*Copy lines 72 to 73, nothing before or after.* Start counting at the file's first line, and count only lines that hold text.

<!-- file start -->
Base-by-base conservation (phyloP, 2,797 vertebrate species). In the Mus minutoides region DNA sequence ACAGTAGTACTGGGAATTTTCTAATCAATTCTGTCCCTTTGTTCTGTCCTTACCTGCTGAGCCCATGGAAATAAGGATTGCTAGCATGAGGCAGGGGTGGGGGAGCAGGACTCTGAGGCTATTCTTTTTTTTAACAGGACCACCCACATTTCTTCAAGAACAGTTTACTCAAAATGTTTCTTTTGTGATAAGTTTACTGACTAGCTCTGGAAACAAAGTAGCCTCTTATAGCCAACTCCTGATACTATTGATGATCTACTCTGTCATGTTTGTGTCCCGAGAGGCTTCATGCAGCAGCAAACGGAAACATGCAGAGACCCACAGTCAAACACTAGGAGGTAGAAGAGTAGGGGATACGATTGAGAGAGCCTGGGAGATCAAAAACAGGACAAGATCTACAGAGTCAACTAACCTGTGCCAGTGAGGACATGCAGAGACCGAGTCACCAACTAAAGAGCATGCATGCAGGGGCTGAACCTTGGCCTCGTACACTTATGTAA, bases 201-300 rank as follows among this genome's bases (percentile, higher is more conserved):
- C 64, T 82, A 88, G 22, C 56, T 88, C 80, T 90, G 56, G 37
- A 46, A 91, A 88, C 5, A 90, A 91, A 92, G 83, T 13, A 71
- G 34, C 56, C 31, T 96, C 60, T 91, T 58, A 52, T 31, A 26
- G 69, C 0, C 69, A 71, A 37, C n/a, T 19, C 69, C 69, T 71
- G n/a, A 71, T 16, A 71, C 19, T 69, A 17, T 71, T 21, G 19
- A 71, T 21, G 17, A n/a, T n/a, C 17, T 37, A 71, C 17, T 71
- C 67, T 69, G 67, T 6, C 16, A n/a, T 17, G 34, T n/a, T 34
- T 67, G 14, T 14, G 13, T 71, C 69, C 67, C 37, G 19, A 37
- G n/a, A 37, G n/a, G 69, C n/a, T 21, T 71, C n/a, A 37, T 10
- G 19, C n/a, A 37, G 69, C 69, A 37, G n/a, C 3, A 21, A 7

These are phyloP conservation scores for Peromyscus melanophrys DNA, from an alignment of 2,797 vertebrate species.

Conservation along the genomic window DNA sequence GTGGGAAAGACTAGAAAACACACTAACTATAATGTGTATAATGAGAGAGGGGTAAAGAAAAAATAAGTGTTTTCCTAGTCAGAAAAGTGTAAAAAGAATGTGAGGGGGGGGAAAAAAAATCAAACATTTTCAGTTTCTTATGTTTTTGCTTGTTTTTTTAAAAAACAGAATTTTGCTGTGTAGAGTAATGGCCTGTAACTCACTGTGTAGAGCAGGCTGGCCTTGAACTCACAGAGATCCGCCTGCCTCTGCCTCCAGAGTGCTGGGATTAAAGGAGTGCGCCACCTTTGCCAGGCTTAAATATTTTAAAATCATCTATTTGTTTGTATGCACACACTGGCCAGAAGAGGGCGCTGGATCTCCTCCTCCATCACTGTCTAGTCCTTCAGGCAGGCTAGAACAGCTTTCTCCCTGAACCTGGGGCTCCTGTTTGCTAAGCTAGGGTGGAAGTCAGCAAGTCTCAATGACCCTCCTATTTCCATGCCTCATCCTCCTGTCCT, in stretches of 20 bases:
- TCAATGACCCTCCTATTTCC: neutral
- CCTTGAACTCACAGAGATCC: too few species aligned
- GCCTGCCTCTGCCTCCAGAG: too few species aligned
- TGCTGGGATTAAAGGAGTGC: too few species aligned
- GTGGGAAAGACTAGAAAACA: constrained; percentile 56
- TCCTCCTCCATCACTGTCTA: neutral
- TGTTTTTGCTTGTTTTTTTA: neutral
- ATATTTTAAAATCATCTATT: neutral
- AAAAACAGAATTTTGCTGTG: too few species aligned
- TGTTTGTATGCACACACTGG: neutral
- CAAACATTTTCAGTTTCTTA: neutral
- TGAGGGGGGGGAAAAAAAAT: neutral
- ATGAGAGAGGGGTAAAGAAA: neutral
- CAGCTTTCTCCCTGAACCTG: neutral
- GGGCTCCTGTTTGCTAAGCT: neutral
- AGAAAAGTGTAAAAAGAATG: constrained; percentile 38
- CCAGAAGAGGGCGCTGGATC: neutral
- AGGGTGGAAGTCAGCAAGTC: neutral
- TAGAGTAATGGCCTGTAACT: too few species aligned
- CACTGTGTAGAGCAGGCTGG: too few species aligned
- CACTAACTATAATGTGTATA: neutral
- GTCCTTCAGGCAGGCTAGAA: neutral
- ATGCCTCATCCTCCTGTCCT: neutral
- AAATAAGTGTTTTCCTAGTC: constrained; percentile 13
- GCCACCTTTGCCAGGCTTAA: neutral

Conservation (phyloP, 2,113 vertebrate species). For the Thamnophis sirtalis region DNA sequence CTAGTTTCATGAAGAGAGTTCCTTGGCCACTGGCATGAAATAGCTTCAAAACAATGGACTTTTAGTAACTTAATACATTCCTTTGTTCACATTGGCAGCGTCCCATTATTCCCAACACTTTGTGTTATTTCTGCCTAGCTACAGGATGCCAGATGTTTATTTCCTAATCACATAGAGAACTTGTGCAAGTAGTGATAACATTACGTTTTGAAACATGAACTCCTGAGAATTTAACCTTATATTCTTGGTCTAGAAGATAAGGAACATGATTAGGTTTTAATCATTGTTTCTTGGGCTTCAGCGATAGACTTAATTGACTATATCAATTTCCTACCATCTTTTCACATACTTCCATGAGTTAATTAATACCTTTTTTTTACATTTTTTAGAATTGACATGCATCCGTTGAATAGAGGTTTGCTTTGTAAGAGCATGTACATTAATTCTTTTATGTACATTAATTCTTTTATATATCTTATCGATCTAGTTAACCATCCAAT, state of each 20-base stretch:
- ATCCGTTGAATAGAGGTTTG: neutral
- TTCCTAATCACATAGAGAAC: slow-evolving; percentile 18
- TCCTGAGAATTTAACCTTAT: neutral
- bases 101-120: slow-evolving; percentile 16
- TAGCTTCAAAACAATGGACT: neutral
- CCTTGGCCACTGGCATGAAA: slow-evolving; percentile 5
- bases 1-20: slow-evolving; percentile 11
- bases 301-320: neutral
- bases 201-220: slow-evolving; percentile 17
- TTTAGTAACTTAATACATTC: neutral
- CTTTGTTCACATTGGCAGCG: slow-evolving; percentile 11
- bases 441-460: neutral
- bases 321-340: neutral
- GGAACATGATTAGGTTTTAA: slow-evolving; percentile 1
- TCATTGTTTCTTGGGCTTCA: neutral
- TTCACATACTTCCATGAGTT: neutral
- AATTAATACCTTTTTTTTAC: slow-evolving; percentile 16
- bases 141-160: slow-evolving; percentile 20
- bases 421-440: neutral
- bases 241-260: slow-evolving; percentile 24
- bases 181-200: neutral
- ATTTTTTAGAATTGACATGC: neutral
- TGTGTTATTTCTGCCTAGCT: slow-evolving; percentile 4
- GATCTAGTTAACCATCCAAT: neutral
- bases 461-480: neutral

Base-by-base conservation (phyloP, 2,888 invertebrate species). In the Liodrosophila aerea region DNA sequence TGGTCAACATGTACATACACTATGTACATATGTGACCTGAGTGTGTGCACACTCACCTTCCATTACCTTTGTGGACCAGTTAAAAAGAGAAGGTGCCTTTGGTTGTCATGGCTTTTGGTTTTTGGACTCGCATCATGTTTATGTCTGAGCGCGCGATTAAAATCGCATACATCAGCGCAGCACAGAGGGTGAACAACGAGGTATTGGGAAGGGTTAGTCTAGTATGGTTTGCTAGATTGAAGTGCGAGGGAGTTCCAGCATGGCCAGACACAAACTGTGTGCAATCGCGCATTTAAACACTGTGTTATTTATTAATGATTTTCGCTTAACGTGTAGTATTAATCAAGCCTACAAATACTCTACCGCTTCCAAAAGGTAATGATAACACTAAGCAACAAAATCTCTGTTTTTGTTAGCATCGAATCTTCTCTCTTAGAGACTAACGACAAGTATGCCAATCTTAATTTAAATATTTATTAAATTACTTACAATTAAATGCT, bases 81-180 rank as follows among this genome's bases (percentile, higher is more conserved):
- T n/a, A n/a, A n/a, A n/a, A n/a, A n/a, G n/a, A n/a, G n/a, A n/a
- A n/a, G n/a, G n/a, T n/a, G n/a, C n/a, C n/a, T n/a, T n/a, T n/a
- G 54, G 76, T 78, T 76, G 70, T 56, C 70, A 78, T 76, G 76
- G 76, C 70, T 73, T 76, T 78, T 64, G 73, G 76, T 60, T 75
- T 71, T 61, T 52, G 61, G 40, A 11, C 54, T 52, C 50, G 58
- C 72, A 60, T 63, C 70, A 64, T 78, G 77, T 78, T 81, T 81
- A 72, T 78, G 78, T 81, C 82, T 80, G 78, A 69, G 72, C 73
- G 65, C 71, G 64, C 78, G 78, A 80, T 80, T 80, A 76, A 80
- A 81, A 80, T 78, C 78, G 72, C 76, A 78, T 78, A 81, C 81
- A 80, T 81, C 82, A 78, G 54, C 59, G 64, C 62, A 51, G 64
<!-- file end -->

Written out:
- A 72, T 78, G 78, T 81, C 82, T 80, G 78, A 69, G 72, C 73
- G 65, C 71, G 64, C 78, G 78, A 80, T 80, T 80, A 76, A 80